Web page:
For you I am a bishop, with you, I am a Christian

Augustine’s sermon “On the Anniversary of His Ordination” (listed as Sermon 340) provides a beautiful portrait of pastoral ministry. I have included here several excerpts.  The importance of the oversight of souls is clear in these comments.  Here is a good blend of authority and humility.  The people need their pastors and the pastors need their people.  Prayer is needed from both.  And, pastors are first and foremost members of the church along with everyone else.

“What, though, is to be dreaded in this office, if not that I may take more pleasure, which is so dangerous, in the honor shown me, than in what bear fruit in your salvation?  Let me therefore have the assistance of your prayers, that the one who did not disdain to bear with me may also deign to bear my burden with me.  When you pray like that, you are also praying for yourselves.  This burden of mine, you see, about which I am now speaking, what else is it, after all, but you?  Pray for strength for me, just as I pray that you may not be too heavy.” 292

“Where I’m terrified by what I am for you, I am given comfort by what I am with you.  For you I am a bishop, with you, after all, I am a Christian.  The first is the name of an office undertaken, the second a name of grace; that one means danger, this one salvation.  Finally, as if in the open sea, I am being tossed about by the stormy activity involved in that one; but as I recall by whose blood I have been redeemed, I enter a safe harbor in the tranquil recollection of this one; and thus while toiling away at my own proper office, I take my rest in the marvelous benefit conferred on all of us in common.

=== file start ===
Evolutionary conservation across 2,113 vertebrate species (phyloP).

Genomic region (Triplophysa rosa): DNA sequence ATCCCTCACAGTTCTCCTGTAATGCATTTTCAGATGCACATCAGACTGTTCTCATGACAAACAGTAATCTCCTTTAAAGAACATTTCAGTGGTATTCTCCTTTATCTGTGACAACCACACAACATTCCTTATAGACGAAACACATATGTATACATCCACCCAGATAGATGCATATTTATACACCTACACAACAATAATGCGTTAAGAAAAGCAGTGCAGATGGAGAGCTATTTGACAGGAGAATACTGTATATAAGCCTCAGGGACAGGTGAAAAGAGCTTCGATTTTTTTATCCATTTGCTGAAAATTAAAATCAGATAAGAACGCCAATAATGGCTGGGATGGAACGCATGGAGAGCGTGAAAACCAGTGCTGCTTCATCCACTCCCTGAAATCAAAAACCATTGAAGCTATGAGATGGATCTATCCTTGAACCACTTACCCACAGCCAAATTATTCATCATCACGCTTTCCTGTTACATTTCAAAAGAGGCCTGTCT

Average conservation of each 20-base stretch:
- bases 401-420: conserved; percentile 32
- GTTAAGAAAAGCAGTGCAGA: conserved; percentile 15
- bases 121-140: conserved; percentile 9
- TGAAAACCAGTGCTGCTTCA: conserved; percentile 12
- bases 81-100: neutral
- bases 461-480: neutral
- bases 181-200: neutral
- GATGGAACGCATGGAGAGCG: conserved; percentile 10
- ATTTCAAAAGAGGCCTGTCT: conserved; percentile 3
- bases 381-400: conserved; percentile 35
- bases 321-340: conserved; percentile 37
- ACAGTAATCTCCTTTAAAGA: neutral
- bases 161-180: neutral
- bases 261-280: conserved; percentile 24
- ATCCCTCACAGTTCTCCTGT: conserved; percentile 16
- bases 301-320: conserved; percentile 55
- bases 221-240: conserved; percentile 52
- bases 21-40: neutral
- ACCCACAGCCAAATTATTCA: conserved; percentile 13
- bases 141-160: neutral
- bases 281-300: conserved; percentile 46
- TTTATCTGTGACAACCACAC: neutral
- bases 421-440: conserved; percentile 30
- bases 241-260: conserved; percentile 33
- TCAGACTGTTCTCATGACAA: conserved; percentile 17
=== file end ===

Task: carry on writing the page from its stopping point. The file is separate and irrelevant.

So I hope the fact that I have been bought together with you gives me more pleasure than my having been placed at your head…” 292

“Make my ministry fruitful. . . . The turbulent have to be corrected, the faint-hearted cheered up, the weak supported; the gospel’s opponents need to be refuted, its insidious enemies guarded against; the unlearned need to be taught, the indolent stirred up, the argumentative checked; the proud must be put in their place, the desperate set on their feet, those engaged in quarrels reconciled; the need have to be helped, the oppressed to be liberated, the good to be given your backing, the bad to be tolerated; all must be loved.

In all the vast and varied activity involved in fulfilling such manifold responsibilities, please give me your help by both your prayers and your obedience.  In this way I will find pleasure not so much in being in charge of you as in being of use to you.” 293

“Just as I, you see, have to give thought with great fear and anxiety to how I may blamelessly carry out my duties as bishop; so you for your part must make a point of showing a humble and eager obedience of everything that is commanded of you.

So let us pray together, dearly beloved, that my tenure as bishop may be of profit both to me and to you.  It will profit me, if I tell you what has to be done; and you, if you do what you hear.  You see, if we all pray tirelessly, I for you and you for me, with the perfect love of charity, we shall all happily attain, with the Lord’s help, to eternal bliss.  May he be graciously pleased to grant us this, who lives and reigns forever and ever. Amen.” 294

(In The Works of Saint Augustine: a Translation for the 21st Century. Translation and notes by Edmund Hill. Edited by John E. Rotelle. 292-294. Brooklyn, NY: New City Press, 1990-1997)

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